No one.

It’s so easy to ignore our suffering isn’t it? You can ignore it when we are quiet and smile and play along with the status quo. You can ignore it when we are angry, because then we are just hysterical bitches. If we didn’t say something at the time, you can ignore us. It can’t have been that bad. Did we say No?

The point isn’t that every instance is that bad. It is just the sheer volume of shitty behaviour we put up with in our lifetimes. Every time our spider senses tingle there is a calculus to be made. Is it safe to say something?  Is this someone I will ever see again, or can I just swing away to safety, putting their foul jokes behind me? If I say something about this colleague how will this affect my relationship with others in the office? Will my bosses support me? Will any one in this crowded public place intervene, or will they assume it is “just a domestic”?

And you know what, we can’t call it all out. We just can’t. It is too much, too tiring. If we do we are far too easily labelled as uptight, humourless, man-hating, asking for it, bitchy, hormonal, slutty, imaginative, sensitive, bossy, hysterical, misandrists, wishful-thinkers, heartless, career-wreckers, frigid, ugly, fat, shrill, flirts, cold, nags, anything, anything but someone on the receiving end of calculated male aggression.

If we kicked up a fuss every time we put up with a shitty comment, or an unwelcome look, or even touch, the world would grind to fucking halt.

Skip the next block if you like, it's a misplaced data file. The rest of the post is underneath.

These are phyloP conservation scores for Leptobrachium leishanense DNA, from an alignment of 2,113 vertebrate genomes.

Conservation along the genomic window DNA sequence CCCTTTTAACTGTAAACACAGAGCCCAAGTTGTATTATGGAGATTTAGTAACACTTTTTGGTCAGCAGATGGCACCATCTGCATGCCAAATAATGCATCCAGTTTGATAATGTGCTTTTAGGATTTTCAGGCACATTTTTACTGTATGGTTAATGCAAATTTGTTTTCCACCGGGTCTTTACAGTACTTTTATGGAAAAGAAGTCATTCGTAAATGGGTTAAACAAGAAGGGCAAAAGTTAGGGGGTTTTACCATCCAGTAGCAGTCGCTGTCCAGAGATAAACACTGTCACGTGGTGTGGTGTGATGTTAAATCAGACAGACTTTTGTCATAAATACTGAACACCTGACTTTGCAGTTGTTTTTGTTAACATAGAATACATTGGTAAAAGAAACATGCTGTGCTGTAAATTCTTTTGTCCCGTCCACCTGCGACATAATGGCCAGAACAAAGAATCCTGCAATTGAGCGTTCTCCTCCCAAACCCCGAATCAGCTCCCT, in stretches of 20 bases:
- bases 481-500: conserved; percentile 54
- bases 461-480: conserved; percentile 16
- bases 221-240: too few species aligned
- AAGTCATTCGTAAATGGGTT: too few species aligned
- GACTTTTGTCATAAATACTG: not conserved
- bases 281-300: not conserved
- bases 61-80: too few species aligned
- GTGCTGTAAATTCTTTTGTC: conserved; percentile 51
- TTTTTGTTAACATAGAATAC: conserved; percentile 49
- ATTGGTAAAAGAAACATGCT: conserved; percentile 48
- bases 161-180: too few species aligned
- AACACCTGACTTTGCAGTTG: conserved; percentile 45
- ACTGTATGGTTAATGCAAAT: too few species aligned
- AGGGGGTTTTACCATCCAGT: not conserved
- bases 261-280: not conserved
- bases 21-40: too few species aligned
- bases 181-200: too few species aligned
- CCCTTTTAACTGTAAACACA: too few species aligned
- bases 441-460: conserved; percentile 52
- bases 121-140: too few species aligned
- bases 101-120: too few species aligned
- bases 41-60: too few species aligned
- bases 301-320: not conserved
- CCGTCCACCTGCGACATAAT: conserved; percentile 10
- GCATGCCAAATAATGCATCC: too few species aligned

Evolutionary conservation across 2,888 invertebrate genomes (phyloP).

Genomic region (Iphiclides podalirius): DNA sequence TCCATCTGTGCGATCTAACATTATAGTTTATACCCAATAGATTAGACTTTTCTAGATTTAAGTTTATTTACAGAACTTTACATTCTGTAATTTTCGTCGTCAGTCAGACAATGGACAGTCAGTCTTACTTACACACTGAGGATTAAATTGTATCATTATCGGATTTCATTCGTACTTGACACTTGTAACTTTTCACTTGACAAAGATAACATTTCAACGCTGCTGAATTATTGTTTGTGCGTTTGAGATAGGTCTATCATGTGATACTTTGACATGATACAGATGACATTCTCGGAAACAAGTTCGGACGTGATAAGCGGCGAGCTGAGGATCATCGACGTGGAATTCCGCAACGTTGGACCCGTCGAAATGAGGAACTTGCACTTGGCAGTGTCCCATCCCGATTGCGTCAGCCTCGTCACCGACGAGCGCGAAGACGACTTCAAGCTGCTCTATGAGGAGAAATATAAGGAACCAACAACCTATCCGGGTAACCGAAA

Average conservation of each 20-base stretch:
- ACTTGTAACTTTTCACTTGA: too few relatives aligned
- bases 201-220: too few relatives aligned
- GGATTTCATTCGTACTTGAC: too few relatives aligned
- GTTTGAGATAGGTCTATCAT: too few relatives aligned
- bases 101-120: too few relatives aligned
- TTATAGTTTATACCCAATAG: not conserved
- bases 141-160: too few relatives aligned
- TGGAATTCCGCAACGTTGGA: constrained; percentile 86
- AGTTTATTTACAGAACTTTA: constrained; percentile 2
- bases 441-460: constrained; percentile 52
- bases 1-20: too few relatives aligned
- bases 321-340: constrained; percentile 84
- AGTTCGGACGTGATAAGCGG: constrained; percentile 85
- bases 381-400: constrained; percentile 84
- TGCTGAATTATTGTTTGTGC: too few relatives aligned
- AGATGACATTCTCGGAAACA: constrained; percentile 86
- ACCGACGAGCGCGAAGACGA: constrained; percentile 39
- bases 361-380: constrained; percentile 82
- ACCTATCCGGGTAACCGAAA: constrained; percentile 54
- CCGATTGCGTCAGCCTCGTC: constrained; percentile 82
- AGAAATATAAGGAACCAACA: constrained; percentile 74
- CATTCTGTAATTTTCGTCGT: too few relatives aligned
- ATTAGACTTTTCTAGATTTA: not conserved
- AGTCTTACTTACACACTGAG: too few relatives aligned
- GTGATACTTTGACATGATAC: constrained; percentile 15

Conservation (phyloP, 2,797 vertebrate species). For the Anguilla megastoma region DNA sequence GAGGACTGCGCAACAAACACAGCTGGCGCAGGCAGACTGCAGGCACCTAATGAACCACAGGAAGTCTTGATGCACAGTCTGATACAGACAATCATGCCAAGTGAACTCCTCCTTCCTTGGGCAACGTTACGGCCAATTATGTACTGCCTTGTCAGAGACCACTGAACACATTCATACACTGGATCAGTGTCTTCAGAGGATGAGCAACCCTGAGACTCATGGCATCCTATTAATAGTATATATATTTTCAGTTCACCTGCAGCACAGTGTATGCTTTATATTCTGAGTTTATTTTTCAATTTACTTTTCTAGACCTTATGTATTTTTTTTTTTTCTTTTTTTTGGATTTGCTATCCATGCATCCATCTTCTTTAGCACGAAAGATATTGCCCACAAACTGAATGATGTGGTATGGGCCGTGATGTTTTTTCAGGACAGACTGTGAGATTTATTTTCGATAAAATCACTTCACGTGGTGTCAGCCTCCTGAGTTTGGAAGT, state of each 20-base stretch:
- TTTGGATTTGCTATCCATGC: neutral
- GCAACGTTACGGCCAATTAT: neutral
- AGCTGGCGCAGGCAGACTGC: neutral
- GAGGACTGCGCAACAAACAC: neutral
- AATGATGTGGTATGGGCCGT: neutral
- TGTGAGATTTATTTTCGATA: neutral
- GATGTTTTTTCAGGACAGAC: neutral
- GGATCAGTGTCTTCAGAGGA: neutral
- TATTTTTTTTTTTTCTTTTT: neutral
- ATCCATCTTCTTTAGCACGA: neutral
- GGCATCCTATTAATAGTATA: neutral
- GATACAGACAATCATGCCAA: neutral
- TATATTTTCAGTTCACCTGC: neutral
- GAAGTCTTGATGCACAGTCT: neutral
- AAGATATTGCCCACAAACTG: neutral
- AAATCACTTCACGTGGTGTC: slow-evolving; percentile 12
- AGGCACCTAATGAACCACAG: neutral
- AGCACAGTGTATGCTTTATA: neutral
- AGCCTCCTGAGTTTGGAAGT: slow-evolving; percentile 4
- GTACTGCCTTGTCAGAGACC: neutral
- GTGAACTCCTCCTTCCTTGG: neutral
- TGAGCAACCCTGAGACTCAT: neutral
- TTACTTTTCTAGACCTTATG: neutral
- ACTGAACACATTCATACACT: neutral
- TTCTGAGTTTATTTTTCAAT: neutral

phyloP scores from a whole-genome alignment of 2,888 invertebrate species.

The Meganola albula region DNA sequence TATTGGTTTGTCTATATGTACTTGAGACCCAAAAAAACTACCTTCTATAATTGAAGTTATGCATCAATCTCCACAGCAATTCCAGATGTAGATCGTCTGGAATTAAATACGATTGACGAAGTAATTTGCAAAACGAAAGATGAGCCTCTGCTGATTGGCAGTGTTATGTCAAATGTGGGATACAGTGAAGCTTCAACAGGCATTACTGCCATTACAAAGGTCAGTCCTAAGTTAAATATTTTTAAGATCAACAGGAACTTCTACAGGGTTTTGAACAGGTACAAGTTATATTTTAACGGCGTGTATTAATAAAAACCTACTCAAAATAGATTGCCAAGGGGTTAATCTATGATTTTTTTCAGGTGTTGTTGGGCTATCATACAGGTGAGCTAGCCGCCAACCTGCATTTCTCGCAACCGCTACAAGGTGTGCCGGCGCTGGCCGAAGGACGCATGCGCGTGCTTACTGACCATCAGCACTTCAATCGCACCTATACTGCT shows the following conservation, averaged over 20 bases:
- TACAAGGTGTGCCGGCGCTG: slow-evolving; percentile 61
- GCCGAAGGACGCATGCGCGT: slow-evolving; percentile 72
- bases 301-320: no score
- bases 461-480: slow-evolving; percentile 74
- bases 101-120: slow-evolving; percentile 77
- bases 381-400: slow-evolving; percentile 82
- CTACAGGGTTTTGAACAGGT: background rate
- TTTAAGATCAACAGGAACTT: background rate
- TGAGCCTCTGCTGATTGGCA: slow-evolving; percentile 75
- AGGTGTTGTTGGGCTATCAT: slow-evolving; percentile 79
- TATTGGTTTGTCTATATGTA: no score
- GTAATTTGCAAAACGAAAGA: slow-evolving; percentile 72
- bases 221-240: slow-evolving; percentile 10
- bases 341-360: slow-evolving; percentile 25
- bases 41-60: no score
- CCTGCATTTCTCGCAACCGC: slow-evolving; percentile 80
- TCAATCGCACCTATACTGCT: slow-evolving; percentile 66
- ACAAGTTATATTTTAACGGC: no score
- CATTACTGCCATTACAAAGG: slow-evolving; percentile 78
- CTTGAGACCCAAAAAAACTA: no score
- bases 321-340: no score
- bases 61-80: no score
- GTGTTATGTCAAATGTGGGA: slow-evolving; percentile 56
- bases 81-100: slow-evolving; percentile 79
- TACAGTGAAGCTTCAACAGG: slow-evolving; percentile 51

It is not just Hollywood, or the BBC, or sports teams, or public transport after dark, or your average office work space. Sexual Harassment is everywhere. Everywhere.

Our entire world is supported by women keeping their head down, being strong and powering through because sometimes we just need to use the photocopier.

That’s the way it is.

Some weeks, weeks like this, like that one last November, I think about that. I think that if that’s the case then all these systems, all these businesses aren’t worth it. If that is what your capitalist society has built its foundations on – I don’t want it. If your business model is predicated on lip service against harassment and the bare minimum of protection – then piss off. If you require the silence of women and minorities to keep power – then we should be tearing it from your hands and grinding it under our heels. We won’t even care how you think our legs look while we do it.

Sometimes I just want our collective rage to burn so fierce these men and the systems that support them will be reduced to nothing but ashes on the ground. Every single one of them.

We know who you are. You are every man who has felt entitled to something he is not.

Maybe it is finally your turn to be afraid.

We are finally hearing the power of our collective voices. It’s a power that won’t just allow us to swing to the rescue. Tangling misogynists in our sticky feminist traps. No. This is real power. Power that shows that if women know they will be supported and believed then we can make the world a better place.  Power to redraw the line, so as Emma Thompson put it, one women, once would be enough.

Power that says no women has to keep quiet.

If she knew.